The subject line is a classic one that flashes across the TV screen when professional stunt-persons are engaged in a particularly dangerous activity, and the show's producers want to protect themselves from lawsuits from an outrageously ill-prepared amateur sitting at home who goes out and attempts the same dangerous activity. This is a delightful story of two outrageously ill-prepared amateurs, Eric Newby and Hugh Carless, impulsively pursuing a whim, and not only living to tell the tale, but providing this very well-written account of same.

The year was 1956. Both men were in their mid-30's. Both had survived the Second World War (Newby as a prisoner for three years). Newby was working in the family business, in the "rag-trade," that is, high fashion clothing for women. Newby needs OUT, and cables his friend, asking if he'd be interested in going to one of the more remote spots on earth, Nuristan, in northeastern Afghanistan, and climb a mountain. He receives a positive response, and the adventure of a lifetime - well, not really, seems like Newby in particular had several others - commenced.

Though neither were the wimps that Wilfred Thesiger, who used a more politically incorrect word, would accuse them of being when they had a chance meeting in Afghanistan, still, neither had ever done any technical climbing (that is, with ropes, karabiners, et al.). (This is the same Thesiger who twice crossed the Rub Al Khali of the Arabian peninsula, and would live with the Marsh Arabs of southern Iraq for a couple of years). Carless and Newby set off for Wales to learn the skills of mountaineering... "belaying" and all... in a couple of days! That would be their total training. They then drove to Afghanistan, across Europe, and taking a (familiar to me) overland route through Turkey and Iran, and on to Kabul. Carless was in the British diplomatic service, with his next posting in Tehran. Time was limited, so they never had enough to "smell the roses." He had been in this area of Afghanistan before, and surveyed much of the territory. They drove north from Kabul, and were soon in Panjshir Valley, walking, with horses and Afghani guides.

Newby writes well. He is fully knowledgeable with the names of the flora and fauna. He lovingly describes the landscape (if Newby's words are not enough, I highly recommend some of the books of photography, produced by a French couple, Roland and Sabrina Michaud including Afghanistan and Caravans to Tartary who were there an approximately the same time). Newby's style is well-executed British understatement, as suggested by the title. (Hindu Kush means "Hindu killer," purportedly because so many low-land Hindus who were captured by Mongol raiders, to be taken to the slave markets of central Asia, died in these mountains.)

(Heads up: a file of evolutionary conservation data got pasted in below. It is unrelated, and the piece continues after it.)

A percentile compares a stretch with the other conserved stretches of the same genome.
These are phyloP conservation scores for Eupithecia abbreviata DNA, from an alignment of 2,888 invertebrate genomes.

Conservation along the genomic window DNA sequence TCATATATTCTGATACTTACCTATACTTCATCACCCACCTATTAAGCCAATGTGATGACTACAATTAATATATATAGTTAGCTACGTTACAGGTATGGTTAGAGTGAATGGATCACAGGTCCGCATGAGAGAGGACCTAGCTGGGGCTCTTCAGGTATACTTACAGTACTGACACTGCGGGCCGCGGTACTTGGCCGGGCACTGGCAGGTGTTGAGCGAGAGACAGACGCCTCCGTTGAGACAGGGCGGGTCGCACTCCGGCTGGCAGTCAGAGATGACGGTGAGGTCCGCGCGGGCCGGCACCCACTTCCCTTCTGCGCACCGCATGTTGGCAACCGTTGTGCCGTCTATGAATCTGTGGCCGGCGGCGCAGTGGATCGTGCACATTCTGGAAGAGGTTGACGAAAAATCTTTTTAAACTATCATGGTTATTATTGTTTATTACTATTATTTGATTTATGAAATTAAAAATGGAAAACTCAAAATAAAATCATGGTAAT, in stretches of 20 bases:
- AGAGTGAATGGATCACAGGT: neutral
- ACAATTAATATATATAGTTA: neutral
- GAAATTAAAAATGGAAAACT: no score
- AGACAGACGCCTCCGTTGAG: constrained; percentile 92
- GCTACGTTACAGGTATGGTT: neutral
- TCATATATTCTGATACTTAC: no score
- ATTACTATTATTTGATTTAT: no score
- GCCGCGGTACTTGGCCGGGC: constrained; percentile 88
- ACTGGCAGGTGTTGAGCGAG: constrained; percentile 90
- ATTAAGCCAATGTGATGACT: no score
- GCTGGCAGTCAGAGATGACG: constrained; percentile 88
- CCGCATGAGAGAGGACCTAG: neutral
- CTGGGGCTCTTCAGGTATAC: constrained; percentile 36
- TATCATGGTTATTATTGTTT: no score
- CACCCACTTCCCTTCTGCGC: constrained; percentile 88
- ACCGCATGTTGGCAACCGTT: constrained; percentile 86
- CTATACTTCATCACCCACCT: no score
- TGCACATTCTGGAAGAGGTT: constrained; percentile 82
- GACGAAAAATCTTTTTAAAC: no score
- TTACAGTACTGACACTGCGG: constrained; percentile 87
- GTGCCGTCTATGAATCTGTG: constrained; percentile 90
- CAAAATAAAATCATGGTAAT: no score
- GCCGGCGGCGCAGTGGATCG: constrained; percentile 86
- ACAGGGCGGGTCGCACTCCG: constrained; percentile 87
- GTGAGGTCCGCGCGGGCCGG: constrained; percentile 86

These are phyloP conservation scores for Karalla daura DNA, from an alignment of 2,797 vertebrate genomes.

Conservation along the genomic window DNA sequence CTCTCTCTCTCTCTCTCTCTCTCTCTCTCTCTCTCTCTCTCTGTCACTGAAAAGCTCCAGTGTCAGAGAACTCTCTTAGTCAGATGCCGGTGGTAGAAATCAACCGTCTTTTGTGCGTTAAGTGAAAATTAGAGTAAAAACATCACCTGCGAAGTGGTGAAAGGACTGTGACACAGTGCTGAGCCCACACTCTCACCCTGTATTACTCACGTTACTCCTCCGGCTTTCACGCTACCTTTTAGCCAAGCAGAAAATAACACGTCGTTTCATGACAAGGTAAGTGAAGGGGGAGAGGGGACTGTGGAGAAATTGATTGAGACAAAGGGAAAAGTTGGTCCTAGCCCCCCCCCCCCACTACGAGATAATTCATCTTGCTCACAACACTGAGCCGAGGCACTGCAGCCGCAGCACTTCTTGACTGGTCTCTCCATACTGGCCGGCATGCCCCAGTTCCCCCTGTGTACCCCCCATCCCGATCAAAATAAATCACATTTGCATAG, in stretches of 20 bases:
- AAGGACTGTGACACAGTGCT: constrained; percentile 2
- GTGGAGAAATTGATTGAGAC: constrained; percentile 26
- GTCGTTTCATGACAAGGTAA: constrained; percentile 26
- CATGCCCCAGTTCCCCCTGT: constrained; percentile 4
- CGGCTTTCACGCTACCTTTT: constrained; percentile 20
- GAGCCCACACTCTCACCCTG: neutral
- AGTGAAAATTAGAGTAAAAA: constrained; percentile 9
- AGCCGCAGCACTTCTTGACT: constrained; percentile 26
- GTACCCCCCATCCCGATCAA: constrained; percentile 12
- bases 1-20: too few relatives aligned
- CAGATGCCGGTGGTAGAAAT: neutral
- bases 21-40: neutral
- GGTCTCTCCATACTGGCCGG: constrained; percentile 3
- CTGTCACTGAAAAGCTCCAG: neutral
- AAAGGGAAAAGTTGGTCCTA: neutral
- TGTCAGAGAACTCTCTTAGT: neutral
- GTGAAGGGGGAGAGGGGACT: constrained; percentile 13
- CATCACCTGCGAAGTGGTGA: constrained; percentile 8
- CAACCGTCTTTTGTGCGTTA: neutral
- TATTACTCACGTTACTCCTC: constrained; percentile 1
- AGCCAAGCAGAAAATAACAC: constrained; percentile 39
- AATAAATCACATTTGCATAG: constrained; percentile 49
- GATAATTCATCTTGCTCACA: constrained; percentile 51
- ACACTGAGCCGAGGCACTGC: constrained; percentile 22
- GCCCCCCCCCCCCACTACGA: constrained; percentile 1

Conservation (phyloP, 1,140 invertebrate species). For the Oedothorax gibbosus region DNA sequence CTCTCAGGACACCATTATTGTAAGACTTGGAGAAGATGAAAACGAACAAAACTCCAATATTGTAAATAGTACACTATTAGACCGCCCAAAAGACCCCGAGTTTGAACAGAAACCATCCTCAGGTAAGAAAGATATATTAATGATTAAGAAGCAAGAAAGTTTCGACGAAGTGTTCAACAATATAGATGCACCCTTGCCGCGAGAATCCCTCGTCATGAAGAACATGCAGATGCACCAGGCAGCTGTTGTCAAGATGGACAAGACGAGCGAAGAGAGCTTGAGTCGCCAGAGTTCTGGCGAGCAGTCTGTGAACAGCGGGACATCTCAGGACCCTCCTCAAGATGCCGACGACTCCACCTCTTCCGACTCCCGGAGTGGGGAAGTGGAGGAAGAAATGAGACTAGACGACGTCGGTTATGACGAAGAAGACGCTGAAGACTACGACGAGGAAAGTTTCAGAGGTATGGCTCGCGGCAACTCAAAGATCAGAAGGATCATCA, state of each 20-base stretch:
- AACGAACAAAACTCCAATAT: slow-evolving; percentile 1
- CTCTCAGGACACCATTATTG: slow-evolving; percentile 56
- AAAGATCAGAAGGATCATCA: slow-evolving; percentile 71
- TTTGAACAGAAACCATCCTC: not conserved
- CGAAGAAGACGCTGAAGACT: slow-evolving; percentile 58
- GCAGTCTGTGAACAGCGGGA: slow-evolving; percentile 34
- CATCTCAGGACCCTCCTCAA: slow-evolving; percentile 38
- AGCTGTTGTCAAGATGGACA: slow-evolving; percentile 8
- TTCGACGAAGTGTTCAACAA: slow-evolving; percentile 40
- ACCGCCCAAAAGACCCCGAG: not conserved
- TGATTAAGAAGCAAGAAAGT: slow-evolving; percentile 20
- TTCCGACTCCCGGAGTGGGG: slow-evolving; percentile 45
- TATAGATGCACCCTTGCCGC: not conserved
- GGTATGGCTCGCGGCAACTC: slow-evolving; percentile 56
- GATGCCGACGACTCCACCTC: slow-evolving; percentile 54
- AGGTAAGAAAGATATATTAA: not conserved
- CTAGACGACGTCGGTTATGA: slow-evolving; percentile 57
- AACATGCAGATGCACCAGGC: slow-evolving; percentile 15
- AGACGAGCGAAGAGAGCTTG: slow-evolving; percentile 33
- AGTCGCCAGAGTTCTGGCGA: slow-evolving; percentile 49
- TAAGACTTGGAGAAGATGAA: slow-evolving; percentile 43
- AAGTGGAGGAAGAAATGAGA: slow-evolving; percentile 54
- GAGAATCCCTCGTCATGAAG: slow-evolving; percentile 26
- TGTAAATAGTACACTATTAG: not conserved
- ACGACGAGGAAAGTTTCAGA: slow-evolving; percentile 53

Neither Carless nor Newby had ever climbed on ice or snow before, but they attempt to climb Mir Samir, which is 19,880 ft. The Afghani guides, who did not accompany them on the climb, never thought they'd see them again. At times, they are literally reading the how-to manual as they climb. How many times they could have died... but it truly was a case of "beginners luck", as well as some understated British fortitude.

In the last third of the book they make it into Nuristan (which means country of light), and was renamed from "Kafirstan", (country of unbelievers) after their mass conversion - at the point of the sword - at the end of the 19th century.

There is an introduction by Evelyn Waugh who wryly notes: "For more than two hundred years now Englishmen have been wandering about the world for their amusement, suspect everywhere as government agents, to the great embarrassment of our officials." On a whim and a lark, "because it was there" motivation, a wonderful impulsive journey well-told. 5-stars.
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on 15 March 2014
Eric Newby is one of the greats that demonstrate the hard Englishman who was a gentleman first, tough nut second, comedian (self inflicting) third. The ludicrous thought of one week-end to master climbing, and a rush off to far unknown lands to be on the mountain ranges of Mir Samir, in 1956 it was called Nuristan the country of light, previously Kafiristan the country of unbelievers (now greater Afghanistan). The last known Englishman was there is 1891 so he thought. So sets the scene of two intrepid friends to go be local heroes.
The wonderful manner of describing inner thoughts, turmoils, doubts and joys comes through in clearly written narrative, giving rare views and insights to customs and peoples that very few ever have encountered. How sugar and butter and lamb meats and mulberries make for barter, pretty girls harboring curious views from afar, little boys to carry bags and chattels of great weight to earn very little, just to survive. And most importantly, the wonderful part of Eric is his ability to convey the manner of people, their outward impressions verses their innermost behaviours.
A must read for anyone interested in travels afar to that mystical region, and how I do wish to have met the man that wrote this.
For other joyful readings of travel, try the journey he took with his wife Wanda in - 'Slowly down the Ganges'
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on 13 August 2013
The title is quite ironic, in that the 'walk' in this personal item of history was anything but short.

The book packs in such a lot of fascinating detail in a very readable and enjoyable form.

The story begins with plenty of background information before the characters actually reach the beginning their 'walk' to reach the summit of their goal - a sumit not previously achieved - in the Himalayas.

The story is told in a light and quite amusing way, including preparation for the 'walk' that does not always provide what was intended (and needed).

The Hindu Kush region, and its inhabitants, are so different from the experience and knowledge of most readers, and provides a testing background for the main characters.

Such a lot of quite fascinating detail is packed into this story, making the book - in a relatively short space - a really gripping read.

I enjoyed the story very much, and hope that any other intended reader of it will feel the same.

This really is in my view a little classic gem.